The Ukraine War: Three Thoughts

The Ukraine War: Three Thoughts March 25, 2022

Another comment about the ongoing horrors in Ukraine. Or rather, three thoughts in particular, respectively:

1.Why Putin’s Campaign Really Was, and Is, As Dumb As It Looks

When the Ukraine invasion started, I felt rather humbled by my obvious ignorance.

By common report, Putin had planned his assault for around February 10, but Xi Jinping ordered him not to begin until after the Winter Olympics ended on the 20th, as that would distract from Chinese glories. Putin obeyed, and saved his attack until February 24.

Why did I feel humble? Because as I thought I knew well from history, no sane person starts a war in that part of the world in January or February. The terrain is hopeless, conditions for soldiers are dire, and a bit later, you will end up sinking in the Spring thaw – possibly drowning in mud, literally. You are certainly not moving tracked vehicles anywhere. Back in 1855, during the Crimean War, Tsar Nicholas I made the historic declaration that “Russia has two generals she can trust – Generals Janvier and Février,” that is, January and February. That’s the time when sensible countries, and their armies, settle down to rest and regroup. Let their enemies flounder and freeze. Only foreign idiots like the British and French ignored that rule, and they paid the price.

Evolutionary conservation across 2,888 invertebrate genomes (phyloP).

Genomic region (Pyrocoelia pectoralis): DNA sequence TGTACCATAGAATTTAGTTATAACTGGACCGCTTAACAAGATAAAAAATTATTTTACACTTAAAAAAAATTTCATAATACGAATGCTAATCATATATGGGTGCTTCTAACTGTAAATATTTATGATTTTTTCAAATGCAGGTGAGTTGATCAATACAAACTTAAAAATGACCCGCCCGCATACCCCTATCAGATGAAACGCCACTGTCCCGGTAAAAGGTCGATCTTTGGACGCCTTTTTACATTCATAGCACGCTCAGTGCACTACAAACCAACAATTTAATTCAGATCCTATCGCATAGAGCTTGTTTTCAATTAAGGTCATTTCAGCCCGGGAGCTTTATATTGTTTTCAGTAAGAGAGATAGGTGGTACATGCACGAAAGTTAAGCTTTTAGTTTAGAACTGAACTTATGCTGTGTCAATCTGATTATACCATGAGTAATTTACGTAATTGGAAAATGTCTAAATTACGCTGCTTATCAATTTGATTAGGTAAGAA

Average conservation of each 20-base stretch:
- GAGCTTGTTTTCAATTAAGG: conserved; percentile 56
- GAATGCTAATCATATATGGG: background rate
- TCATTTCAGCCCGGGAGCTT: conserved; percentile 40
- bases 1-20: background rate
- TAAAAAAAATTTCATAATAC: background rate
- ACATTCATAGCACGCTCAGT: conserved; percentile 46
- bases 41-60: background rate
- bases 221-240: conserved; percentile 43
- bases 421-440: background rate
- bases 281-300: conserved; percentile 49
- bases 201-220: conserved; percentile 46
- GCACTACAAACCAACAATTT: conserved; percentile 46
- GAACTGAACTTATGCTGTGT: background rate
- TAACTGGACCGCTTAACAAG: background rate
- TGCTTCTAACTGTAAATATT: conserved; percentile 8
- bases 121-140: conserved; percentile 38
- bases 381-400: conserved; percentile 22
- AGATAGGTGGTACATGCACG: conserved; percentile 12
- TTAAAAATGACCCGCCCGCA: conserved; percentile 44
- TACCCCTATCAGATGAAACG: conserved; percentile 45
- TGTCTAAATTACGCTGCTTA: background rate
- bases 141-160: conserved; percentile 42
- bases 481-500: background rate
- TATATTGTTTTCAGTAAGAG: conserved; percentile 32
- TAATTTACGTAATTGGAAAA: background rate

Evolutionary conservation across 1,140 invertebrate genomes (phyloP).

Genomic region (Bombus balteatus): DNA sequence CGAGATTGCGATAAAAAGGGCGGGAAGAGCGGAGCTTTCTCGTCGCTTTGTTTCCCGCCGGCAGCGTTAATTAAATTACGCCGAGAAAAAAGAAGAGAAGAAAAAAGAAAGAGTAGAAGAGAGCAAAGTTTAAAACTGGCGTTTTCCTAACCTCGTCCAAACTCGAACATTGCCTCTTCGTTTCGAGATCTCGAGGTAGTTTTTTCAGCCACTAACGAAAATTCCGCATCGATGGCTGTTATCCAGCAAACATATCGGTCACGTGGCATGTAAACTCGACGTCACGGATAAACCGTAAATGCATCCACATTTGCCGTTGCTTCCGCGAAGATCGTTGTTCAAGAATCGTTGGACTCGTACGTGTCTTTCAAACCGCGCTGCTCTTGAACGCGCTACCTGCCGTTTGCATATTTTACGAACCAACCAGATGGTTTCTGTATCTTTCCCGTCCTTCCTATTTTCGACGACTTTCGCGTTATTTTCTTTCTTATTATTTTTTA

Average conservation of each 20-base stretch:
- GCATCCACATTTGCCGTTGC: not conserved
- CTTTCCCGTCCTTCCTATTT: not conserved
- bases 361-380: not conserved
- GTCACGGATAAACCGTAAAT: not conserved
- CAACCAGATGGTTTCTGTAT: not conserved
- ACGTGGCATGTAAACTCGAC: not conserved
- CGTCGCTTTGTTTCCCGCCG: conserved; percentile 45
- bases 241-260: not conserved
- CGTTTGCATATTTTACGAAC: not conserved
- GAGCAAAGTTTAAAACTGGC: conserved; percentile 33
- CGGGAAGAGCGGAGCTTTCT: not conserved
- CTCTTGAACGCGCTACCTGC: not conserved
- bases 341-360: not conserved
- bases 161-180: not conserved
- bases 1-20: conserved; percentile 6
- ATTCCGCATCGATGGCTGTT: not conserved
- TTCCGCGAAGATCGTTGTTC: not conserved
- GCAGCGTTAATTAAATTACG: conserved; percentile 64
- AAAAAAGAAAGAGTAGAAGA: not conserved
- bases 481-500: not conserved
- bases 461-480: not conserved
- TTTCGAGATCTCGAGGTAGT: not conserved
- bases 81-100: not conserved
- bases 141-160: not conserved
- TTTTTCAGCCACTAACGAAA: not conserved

If you want to be pernickety, you can point to a couple of odd historic exceptions, albeit ones that occurred west of the actual Soviet/Russian frontier, like the crushing Soviet Vistula-Oder offensive of January 1945. Generally, though, these are great months to avoid.

So here I am thinking in outdated terms of nineteenth century warfare, or the First and Second World Wars, while cutting edge modern technology now means that Russian combat vehicles and troops can ignore all those ancient constraints. Their miraculous tanks and trucks can move freely through all the ice and mud. Soldiers certainly won’t die of frostbite. They have ample warm clothes and supplies, due to the miracle of modern logistics. They won’t have to deal with the Spring thaw. And the campaign will all be neatly over and done before they have to rotate the new intake of conscripts through starting April 1. How much wiser Vlad the Vozhd is than me.

But no, oddly, as it turns out, Russia has not repealed weather, nor the climate. And these days, General Février has taken out Ukrainian citizenship.

2.The End Of The Little Green Men

One of Russia’s most successful tactics in recent years has involved creating breakaway movements in neighboring territories, and sponsoring bogus resistance movements against legitimate governments. This is what they did in Georgia during the 2008 war, using the South Ossetians and Abkhazians as their frontmen. That is what happened more famously in Ukraine in 2014, with the secessionist entities of Donetsk and Luhansk.